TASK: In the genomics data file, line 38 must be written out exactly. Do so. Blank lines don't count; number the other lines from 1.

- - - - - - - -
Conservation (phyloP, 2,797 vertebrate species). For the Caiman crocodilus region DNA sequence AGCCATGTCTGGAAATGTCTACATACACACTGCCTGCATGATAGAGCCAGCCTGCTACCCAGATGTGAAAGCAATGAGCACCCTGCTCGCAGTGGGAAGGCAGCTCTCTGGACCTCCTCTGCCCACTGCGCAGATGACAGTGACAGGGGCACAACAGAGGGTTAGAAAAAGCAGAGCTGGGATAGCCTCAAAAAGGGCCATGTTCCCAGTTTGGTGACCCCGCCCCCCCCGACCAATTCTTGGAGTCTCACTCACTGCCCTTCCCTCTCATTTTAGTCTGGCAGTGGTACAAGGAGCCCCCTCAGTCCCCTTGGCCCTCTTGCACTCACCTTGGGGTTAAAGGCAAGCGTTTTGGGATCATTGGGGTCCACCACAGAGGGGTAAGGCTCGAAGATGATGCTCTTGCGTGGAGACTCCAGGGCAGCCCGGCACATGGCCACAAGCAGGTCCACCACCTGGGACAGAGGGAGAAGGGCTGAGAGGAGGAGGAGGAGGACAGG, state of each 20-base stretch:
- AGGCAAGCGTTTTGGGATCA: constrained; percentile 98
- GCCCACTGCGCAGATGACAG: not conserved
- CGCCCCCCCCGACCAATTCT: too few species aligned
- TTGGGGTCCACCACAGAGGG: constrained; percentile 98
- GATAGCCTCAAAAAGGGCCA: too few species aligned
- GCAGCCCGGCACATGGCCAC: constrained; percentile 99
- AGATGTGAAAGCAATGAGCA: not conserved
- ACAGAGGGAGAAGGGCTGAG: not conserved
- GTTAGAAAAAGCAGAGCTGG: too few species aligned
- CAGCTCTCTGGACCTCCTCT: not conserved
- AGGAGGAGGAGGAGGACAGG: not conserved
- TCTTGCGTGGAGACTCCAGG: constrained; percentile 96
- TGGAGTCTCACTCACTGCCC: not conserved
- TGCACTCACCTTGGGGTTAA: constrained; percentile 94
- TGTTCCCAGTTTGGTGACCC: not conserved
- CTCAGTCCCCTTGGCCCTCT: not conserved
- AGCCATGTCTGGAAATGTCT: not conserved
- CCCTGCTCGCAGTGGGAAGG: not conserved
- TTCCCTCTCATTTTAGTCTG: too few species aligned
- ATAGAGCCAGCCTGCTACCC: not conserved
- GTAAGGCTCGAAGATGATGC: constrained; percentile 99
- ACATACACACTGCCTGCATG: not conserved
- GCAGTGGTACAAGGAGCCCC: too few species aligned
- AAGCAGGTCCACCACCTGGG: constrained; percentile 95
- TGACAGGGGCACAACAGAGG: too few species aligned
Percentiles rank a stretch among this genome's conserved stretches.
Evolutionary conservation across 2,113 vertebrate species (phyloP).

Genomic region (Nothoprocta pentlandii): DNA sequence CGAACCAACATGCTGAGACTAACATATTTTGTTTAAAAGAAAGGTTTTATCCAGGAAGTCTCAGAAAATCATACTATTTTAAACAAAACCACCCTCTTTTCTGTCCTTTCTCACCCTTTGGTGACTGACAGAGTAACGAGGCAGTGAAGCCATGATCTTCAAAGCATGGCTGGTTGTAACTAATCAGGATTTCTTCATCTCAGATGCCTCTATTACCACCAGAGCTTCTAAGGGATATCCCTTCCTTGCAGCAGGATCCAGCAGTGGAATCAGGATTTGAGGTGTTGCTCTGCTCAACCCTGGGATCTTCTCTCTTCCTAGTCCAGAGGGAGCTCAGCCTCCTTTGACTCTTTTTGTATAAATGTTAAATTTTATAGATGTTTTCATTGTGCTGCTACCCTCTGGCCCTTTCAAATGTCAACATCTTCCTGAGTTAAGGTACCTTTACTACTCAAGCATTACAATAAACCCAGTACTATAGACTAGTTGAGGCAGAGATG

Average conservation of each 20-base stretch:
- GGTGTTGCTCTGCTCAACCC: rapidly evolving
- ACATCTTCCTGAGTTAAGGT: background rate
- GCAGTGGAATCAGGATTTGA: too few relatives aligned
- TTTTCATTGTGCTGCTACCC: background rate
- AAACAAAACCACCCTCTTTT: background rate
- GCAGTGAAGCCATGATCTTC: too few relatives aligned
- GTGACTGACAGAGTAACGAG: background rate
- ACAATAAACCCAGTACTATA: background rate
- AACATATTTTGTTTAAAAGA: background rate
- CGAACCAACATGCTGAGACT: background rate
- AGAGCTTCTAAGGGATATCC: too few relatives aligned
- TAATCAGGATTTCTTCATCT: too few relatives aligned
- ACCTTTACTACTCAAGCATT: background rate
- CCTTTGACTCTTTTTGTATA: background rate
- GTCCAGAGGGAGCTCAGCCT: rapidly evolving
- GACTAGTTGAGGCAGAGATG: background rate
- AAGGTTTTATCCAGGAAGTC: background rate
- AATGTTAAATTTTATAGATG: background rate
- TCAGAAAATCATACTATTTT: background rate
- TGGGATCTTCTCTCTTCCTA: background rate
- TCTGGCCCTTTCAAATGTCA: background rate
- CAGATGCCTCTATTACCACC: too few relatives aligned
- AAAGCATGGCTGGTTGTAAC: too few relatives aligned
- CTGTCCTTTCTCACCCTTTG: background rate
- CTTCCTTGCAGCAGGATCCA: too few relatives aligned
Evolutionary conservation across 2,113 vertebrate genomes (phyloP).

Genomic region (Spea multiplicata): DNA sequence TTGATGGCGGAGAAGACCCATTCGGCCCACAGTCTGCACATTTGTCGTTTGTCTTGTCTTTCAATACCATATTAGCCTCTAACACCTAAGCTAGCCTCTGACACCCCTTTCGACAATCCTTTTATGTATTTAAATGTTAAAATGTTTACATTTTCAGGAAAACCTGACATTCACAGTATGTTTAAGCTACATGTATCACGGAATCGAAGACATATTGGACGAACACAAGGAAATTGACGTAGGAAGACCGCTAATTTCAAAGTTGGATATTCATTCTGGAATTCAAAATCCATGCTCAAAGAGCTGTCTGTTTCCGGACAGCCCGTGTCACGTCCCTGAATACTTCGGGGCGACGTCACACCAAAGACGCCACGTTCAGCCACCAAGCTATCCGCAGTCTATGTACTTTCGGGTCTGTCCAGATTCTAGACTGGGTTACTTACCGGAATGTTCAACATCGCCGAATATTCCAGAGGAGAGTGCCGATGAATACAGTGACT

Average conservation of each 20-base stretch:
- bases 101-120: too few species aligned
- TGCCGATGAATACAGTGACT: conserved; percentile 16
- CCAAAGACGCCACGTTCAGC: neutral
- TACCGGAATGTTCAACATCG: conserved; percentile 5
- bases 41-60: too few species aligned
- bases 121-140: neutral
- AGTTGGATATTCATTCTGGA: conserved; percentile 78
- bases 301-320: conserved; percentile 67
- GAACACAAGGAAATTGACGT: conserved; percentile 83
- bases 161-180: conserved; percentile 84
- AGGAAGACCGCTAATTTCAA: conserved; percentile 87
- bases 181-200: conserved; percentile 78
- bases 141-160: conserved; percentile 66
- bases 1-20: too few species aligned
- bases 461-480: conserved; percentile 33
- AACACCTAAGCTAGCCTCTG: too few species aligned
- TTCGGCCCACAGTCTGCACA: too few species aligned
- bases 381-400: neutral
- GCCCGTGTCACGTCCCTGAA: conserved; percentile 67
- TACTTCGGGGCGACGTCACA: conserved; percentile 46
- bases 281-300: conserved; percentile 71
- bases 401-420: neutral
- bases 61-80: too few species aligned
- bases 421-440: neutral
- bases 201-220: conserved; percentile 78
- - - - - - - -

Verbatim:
- ACAATAAACCCAGTACTATA: background rate